In her Introduction to The Faber Book of Modern Short Stories, Elizabeth Bowen draws parallels between the short story in the twentieth century and cinematic art, including its visual and dramatic qualities. A close reading of “Ivy Gripped the Steps” (1945) illustrates Bowen’s deployment of cinematic strategies in her own stories. Special attention is paid to her use of light; and to her “framing” of characters through a seemingly depersonalised cinematic gaze, drawing on David Trotter’s analysis of the “will to automatism” in modernist fiction. The essay also explores competing notions of temporality in Bowen’s story, where time is experienced both as Bergsonian flux and as irreversible forward motion.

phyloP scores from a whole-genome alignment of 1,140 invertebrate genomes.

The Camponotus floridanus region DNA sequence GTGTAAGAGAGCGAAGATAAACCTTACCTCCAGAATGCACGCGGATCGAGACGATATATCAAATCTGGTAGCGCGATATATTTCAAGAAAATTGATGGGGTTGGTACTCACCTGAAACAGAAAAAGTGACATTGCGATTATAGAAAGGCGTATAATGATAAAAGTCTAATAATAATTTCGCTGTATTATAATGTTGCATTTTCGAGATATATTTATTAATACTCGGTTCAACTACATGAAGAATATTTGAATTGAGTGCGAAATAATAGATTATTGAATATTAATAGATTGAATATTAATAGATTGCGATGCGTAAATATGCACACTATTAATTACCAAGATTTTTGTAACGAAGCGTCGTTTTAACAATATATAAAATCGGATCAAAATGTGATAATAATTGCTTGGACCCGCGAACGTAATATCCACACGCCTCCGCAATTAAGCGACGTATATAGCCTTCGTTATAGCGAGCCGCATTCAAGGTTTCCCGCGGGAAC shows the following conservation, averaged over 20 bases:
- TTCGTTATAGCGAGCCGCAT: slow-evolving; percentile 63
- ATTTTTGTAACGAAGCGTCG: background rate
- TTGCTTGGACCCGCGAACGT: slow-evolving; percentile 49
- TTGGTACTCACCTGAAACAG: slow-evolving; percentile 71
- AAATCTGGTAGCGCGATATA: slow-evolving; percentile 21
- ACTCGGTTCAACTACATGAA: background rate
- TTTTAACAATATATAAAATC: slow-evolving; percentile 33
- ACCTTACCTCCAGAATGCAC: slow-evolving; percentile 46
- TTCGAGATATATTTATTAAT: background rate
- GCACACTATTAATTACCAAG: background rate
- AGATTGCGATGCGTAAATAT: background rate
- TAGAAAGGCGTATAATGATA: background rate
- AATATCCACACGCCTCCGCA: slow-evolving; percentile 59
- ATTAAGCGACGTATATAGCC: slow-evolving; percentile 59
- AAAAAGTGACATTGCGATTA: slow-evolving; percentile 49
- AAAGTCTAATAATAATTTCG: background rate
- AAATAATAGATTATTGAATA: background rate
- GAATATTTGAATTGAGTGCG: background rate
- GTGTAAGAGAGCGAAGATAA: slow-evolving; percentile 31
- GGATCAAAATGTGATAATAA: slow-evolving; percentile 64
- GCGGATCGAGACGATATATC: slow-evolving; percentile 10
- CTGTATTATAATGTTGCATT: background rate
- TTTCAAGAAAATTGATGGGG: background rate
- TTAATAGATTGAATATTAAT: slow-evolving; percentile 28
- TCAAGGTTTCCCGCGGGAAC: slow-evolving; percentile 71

|Journal||Journal of the Short Story in English|
|Publication status||Published - 2011|